Books

                    I think you for the info. But for me I understand more be hands on and not by reading.

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                    • #11
                      tig welding

                      I have been welding for years but am new to tig as well. I bought a 250dx and haven't looked back since. I'm in love with it. It's amazing. chrome-moly and steel are welded using dc strait polarity (electrode negetive) and aluminum is welded using AC (AC has no polarity, AC current constantly changes). To weld aluminum you must have a machine with AC current plus high frequencey or a machine with square-wave AC capabilities. Use pure tungsten for aluminum. When welding aluminum use a gas lens for prettier welds. A gas lens improves shielding gas coverage, reduces turbulance and allows for greater tungsten stick-out. Consentrate on coordinating only the torch and the pedal. you can add the filler later when you get better. When your ready for the filler count to your self in your head and add filler on even intervals. you should get a copy of the welding calculator on this site. No matter how you look at it your going to have to read. there's just way too much important information for you to ignore. I find the more I read and learn, the more money I seem to spend......lol. check out u tube and look up tig welding. you'll see guys that don't have or just don't use the pulse feature, pumping thier pedals, while welding aluminum. like a 2 second heat, 1 second cool type rythem. adding heat, then removing heat without the arc dieing. and remember Aluminum doesn't change color as it heats to it's melting point. It get's duller, then it starts to get shiny, then very quickly a molten puddle forms. Don't ball the end of your tungsten. Sharpen it like a crayon. and weld with AC. It'll ball up within a few min. of welding anyway. when using filler only pull the rod back about 1/2 " and remember not to touch the tungsten to the filler rod or the puddle. tig arc is about 6000 degrees F and aluminum melts at about 1150 degrees F so when the hotter tungsten touches the cooler puddle, the cooler metal wants to flow to the hotter metal by capillary action. wick's it up. hope this has helped............
                      happy reading .............lol.

                      Dustyhaze75
                      Syncro250DX Tigrunner
                      Victor set
                      Elite auto-helmet
                      Dewalt Bench grinder
                      Mastercraft miter saw
                      Mac air tools
                      Mac hand tools
                      Toothbrush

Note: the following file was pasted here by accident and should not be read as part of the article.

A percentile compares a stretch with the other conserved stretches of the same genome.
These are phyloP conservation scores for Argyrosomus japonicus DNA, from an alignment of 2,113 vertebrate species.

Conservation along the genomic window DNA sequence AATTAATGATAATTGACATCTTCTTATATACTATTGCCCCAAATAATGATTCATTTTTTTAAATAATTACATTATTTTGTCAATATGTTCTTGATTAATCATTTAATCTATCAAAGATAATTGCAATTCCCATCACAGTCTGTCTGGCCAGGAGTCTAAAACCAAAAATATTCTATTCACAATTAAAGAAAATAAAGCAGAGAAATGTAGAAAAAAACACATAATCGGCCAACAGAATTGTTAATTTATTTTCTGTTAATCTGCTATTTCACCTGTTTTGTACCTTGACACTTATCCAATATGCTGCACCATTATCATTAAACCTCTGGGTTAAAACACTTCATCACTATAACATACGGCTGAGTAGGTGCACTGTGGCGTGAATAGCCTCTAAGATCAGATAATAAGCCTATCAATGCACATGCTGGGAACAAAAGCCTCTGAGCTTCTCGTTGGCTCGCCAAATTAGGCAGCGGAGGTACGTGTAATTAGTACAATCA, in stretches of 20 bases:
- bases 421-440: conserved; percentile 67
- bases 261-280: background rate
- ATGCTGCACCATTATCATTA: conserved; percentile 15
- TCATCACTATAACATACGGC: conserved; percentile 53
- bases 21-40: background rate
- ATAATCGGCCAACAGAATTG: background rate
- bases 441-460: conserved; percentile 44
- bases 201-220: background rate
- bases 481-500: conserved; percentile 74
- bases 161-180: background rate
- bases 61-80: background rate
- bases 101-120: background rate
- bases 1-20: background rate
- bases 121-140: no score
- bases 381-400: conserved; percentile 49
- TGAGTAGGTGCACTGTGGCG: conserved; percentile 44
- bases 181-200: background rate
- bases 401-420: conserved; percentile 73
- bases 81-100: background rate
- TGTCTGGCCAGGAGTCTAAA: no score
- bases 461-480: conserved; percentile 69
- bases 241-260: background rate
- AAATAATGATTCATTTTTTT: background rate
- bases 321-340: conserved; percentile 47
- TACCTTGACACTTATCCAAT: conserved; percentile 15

pencil
                      toilet paper

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                      • #12
                        Tig Welding

                        Hello JJE, Thought I would send you some more info about tig welding and what works for me and see if any of it you can use for your welding procedure's. I have a syncorwave 250 my settings range from 75-125amp for 1/4" weld's, 125-175amp for 1/4-1/2" weld's on my machine it also has a balance for max cleaning & penatration thats set at 3 then my arc control is at 20, post flow at 10, high frec 50-60, and ac balance set at 3-6 with 100% argon and gas flow at 25-35psi and I also use an on-off button right at the torch head instead of a foot pedal or roller switch,and I can really put down some nice beads, yes this set-up does have some disadvantageous(sp?) like when you start and stop (heat control) when you push the button it's go time for welding so you better be ready to weld or your going to blow a huge hole in your project, but if you get a good handle on your machine and what works best for you and you don't have someone else that use's your mach you can mark the settings with a perminant marker or some thing so when you do have to change the settings you can go right back to the same and not have the guess work. so when I start a weld I watch the metal turn to a puddle & try to get the two parts to be one with a small button weld then I my filler rod into the grove of the weld and (kind-of-a left-right) hand count,filler-heat-filler-heat do you see what i'm getting at and try not to rush it, if you see your puddle getting bigger then back off on the heat and move a little faster till you get control. Also try not to burn through the other side of your work as well,try this and see how it goes for you.
                        Syncrowave 250/Coolmate-3-(home)
                        RMS-14 (kisser button)-(home)
                        Craftmans/S-K tools-(home)
                        Grizzly 16" vert band saw-(home)
                        DeWalt chop saw-(home)
                        Craftsman 4"-7" hand grinders
                        Lincoln 225 arc welder
                        Lots of vise clamps(not enough)
                        assortment bar clamps

                        Comment